Madison Grossnickle: 'Only so much can really be learned in a classroom. Real life experiences are the best teachers.'

Many of my older sister's 17- and 18-year-old friends have jobs. However, I can't think of a single kid my age (15 years old) who has a job. It's just not common for kids under the age of 16 to be employed.

According to the U.S. Bureau of Labor Statistics, in 2021, there were 1,388,000 18- and 19-year-olds working in the United States, compared with only 296,000 16- and 17-year-olds. If they gathered data on 14- and 15-year-olds, we can indicate and assume the number of employed would be less than 100,000.

I think this needs to change in order to help kids be better prepared to grow up to be successful adults.

There are many benefits that come from teens having jobs. They gain real life experience dealing with stress, learning to be reliable and responsible; they learn how to communicate and to manage their time and money.

All of this learning will help them in their futures. They might also learn practical skills like changing a tire, fixing a pipe, cooking, calculating change, organizing, car maintenance, etc. Developing these skills can help young teens shape the way they act, increase their self-confidence, and may help them make this world a better place.

Only so much can really be learned in a classroom. Real life experiences are the best teachers.

The Bureau of Labor Statistics states, "Teen labor force participation has been on a downward trend, and that trend is expected to continue well into 2024. This decline in participation means that there are fewer teens employed in the U.S."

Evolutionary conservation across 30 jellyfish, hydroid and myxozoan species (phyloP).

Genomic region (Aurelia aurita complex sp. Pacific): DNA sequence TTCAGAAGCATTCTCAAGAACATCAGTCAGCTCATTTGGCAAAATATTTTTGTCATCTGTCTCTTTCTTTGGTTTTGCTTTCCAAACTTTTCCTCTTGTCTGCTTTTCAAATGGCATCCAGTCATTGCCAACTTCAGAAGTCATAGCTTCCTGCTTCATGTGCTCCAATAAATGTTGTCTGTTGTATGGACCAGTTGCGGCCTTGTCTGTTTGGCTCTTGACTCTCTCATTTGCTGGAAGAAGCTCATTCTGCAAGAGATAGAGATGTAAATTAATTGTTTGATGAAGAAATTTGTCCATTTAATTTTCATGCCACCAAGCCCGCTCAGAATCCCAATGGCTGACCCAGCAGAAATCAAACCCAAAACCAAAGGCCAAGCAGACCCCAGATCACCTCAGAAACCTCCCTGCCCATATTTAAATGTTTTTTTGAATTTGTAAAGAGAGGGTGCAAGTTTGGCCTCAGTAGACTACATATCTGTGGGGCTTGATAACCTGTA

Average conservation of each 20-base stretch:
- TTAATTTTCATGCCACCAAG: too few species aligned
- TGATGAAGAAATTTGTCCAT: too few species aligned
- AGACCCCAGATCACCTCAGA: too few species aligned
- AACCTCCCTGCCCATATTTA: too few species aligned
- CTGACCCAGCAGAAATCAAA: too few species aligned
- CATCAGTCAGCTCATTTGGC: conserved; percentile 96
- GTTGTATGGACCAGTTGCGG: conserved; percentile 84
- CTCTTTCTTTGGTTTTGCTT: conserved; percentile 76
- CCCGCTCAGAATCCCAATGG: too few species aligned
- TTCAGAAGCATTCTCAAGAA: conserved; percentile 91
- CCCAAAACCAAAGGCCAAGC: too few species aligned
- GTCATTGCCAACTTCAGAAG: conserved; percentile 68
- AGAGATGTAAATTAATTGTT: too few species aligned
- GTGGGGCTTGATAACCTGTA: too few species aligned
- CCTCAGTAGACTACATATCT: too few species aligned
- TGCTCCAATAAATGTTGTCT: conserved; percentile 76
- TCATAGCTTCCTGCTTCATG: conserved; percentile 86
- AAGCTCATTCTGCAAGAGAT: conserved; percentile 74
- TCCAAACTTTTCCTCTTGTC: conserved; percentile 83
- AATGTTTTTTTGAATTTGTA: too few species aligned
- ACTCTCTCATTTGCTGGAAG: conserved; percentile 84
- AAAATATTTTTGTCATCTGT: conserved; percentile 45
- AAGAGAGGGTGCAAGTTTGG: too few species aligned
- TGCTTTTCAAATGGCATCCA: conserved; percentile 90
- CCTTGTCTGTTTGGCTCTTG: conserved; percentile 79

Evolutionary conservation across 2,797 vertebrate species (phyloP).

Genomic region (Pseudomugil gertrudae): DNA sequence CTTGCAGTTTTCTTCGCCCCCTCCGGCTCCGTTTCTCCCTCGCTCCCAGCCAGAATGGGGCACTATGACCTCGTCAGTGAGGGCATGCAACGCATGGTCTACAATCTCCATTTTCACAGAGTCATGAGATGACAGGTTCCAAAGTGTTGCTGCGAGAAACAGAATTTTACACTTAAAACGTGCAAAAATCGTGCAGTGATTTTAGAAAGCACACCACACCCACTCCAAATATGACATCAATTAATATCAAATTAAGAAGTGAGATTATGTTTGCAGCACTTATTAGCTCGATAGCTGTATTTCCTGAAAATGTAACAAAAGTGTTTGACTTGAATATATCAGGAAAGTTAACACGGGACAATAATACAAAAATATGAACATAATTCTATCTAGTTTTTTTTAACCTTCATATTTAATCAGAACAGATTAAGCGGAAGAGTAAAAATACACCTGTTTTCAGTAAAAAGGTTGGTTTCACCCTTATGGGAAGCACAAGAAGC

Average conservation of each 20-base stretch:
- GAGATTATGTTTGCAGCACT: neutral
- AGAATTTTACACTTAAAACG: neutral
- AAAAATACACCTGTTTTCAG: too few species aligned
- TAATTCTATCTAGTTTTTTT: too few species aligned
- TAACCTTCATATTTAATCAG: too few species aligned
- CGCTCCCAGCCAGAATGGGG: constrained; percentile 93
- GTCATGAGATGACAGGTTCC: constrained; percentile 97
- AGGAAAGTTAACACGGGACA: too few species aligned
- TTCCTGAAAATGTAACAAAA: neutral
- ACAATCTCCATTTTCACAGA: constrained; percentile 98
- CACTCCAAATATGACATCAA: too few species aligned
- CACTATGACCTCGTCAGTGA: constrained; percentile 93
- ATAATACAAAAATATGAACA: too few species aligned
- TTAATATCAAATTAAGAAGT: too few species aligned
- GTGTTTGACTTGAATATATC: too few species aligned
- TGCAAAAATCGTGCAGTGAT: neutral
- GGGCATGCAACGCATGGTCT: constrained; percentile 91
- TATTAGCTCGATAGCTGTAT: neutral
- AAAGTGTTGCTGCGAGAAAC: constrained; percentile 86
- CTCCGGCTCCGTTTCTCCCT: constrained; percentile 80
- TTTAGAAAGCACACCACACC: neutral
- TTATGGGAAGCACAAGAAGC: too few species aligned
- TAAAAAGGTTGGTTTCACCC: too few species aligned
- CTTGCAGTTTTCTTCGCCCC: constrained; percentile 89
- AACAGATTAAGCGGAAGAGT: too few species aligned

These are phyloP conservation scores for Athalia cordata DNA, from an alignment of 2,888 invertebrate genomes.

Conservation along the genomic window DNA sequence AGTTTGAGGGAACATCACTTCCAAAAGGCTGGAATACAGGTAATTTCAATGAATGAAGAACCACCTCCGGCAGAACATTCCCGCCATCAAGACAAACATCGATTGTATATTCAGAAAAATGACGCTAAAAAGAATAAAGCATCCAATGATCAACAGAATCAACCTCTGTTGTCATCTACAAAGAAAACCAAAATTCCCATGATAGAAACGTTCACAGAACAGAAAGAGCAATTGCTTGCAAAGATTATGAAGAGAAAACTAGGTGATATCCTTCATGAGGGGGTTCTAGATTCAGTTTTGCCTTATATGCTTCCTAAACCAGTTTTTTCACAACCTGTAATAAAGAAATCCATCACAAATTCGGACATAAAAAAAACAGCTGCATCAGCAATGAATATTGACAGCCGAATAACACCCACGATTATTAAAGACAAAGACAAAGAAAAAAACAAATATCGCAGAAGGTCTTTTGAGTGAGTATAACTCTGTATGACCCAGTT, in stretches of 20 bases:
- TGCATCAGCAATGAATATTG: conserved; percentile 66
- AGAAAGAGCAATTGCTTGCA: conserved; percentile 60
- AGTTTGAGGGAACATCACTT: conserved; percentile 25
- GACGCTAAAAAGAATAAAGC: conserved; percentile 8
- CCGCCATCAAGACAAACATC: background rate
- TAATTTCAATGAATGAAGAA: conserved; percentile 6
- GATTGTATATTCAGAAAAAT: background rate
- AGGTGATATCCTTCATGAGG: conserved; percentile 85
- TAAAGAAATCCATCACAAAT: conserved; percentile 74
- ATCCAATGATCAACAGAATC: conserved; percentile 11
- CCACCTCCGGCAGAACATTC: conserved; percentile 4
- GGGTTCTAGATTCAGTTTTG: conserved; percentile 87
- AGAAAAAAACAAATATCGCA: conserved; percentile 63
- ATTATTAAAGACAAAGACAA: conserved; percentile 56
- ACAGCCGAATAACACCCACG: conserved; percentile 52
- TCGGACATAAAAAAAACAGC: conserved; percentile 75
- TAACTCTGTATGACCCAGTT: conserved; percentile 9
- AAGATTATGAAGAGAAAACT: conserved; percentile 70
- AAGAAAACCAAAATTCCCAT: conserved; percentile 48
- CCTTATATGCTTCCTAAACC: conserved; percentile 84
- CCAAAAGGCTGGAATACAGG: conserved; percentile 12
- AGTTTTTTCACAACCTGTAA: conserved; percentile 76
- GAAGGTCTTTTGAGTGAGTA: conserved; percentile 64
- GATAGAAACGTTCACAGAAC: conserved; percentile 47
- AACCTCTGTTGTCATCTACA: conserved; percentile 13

I believe teens are gradually becoming more and more lazy. There are many factors and variables that may get in the way of working; these might include spending all of their free time on their phones or playing online games. Most parents want their children to have happy and successful lives, but that doesn't happen through a sedentary lifestyle.

Meanwhile, teens are still developing and maturing. They need opportunities to learn greater skill and responsibility, which will help them become successful adults with meaningful employment and lives.

Some teenagers may feel like having a job at a young age can be a burden with everything that they might have going on, but it will pay off one day.

Gandhi, a political and spiritual leader, once said, "Live as if you were to die tomorrow; learn as if you were to live forever." This can be interpreted by saying the time we have in the world is limited; teenagers are wasting too much of that time.

Parents should be encouraging their kids to be more productive with their time. By finding jobs that will teach them important lessons is one method that would help with this.

We shouldn't be waiting around, we should be acting.

Education, especially the kind that comes from experience, helps the brain grow; therefore, we can use it to gain more abilities. I believe having a job when you're young can help gain a better concept of it, increase life skill development and have a positive impact on a person's future.

Madison Grossnickle is a student at Banks High School. This essay was written and submitted to the News-Times as part of a class project, and it was one of several student letters and columns selected for publication.

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